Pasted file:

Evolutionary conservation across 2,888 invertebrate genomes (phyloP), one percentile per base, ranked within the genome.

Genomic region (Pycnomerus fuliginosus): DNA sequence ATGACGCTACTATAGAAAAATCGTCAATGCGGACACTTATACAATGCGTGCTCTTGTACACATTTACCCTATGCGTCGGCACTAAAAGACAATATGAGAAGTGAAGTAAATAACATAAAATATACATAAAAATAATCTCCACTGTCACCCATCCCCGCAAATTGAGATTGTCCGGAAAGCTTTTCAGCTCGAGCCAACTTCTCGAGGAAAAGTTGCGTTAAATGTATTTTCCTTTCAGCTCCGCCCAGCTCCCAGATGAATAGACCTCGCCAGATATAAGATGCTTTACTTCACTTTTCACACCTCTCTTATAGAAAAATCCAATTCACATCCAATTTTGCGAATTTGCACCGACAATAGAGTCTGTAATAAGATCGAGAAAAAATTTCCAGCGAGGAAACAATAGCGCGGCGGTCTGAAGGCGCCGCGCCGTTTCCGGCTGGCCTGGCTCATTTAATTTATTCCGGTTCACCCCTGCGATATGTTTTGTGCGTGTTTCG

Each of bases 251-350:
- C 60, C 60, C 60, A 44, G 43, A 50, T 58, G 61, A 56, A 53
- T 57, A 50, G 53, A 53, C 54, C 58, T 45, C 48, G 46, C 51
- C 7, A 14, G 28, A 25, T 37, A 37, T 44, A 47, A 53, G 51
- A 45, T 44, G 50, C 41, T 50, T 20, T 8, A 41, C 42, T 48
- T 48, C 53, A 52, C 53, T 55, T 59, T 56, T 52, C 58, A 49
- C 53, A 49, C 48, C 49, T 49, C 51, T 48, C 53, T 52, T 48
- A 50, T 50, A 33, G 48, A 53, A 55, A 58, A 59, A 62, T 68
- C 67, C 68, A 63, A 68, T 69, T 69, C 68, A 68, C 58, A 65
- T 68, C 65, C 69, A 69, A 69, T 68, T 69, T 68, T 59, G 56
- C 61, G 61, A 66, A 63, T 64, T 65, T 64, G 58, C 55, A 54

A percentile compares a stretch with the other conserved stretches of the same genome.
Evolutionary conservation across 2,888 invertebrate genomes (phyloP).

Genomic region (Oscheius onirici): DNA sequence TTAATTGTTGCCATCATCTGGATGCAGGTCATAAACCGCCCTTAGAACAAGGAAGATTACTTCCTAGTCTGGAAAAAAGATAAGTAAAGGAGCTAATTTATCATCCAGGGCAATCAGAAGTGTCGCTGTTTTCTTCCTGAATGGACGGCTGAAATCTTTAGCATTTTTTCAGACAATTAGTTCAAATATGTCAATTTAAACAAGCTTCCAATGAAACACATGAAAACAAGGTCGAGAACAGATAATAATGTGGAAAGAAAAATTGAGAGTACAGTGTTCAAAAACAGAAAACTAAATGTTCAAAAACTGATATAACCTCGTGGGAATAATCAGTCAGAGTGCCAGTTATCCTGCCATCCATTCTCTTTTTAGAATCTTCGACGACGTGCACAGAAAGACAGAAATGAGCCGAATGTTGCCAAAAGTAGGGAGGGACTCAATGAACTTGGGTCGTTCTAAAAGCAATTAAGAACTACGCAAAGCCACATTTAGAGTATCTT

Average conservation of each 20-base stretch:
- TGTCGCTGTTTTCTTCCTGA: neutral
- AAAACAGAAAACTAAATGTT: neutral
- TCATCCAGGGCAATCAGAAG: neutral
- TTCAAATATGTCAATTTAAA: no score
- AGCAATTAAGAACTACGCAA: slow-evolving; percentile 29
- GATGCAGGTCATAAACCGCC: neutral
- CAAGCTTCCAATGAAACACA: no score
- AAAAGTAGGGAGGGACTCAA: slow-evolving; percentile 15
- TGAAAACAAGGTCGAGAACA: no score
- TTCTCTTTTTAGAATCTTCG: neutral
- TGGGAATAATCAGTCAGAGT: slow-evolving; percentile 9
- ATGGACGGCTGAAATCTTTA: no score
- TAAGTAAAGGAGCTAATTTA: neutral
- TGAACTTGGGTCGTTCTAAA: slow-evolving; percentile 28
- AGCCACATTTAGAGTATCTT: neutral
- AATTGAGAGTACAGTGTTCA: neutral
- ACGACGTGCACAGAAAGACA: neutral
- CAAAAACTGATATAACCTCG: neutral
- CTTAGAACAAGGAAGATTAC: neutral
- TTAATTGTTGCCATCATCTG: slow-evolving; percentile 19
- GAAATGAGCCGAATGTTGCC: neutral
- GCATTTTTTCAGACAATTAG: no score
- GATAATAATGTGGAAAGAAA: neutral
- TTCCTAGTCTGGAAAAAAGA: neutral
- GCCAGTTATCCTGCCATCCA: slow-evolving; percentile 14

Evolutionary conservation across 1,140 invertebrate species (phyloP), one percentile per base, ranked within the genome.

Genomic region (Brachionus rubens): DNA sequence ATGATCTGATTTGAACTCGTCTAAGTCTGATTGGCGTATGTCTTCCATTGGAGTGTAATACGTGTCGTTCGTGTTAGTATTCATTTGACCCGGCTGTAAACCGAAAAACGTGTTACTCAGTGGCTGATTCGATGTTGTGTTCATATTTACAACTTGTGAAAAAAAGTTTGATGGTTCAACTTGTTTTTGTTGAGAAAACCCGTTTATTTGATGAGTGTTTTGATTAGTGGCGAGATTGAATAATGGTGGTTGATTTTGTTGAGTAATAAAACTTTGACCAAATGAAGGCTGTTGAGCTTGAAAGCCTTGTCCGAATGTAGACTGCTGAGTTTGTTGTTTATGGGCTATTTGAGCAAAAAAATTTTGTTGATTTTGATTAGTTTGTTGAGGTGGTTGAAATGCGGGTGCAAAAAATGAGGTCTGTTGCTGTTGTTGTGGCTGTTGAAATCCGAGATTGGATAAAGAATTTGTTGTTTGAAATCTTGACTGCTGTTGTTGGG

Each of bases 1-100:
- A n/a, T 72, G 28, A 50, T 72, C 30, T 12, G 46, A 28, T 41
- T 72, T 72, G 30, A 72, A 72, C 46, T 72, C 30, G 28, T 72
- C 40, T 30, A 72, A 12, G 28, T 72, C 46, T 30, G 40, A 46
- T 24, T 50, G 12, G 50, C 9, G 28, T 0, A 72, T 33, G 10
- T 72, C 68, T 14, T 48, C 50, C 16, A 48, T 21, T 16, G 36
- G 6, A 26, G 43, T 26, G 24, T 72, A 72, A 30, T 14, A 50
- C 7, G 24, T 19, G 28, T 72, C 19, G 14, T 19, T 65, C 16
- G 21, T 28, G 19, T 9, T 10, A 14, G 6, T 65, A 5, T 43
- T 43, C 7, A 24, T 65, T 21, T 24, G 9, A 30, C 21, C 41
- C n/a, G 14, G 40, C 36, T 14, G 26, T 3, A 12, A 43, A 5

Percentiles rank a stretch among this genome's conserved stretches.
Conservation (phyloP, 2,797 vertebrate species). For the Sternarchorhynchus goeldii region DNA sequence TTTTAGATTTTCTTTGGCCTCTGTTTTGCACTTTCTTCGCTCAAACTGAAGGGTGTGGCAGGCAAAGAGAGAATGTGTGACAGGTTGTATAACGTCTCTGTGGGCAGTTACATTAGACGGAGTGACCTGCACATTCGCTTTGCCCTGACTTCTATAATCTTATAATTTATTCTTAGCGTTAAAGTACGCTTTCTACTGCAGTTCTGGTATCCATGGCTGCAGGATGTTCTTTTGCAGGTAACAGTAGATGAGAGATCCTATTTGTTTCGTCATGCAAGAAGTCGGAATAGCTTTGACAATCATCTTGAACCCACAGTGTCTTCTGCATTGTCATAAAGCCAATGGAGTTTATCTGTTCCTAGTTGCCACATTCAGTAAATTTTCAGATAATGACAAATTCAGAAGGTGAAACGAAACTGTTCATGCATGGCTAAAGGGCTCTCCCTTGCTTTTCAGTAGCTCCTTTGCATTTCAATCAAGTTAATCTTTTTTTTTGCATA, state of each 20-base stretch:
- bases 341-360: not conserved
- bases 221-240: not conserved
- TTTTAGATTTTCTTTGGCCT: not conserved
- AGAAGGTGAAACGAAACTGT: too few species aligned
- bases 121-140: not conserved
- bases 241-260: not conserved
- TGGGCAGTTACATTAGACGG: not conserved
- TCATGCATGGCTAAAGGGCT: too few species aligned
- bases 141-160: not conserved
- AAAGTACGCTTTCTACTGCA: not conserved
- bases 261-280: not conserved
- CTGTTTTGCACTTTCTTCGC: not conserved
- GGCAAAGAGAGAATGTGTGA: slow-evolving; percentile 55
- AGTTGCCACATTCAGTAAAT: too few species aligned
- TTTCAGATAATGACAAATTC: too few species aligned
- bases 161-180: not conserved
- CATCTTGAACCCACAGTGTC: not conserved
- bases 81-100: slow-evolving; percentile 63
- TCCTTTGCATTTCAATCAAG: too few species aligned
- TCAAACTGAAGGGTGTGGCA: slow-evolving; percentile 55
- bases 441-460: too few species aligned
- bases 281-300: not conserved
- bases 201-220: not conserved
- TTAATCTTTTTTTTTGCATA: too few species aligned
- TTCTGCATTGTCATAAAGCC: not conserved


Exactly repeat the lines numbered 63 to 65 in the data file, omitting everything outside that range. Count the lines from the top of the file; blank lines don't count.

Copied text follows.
- bases 241-260: not conserved
- TGGGCAGTTACATTAGACGG: not conserved
- TCATGCATGGCTAAAGGGCT: too few species aligned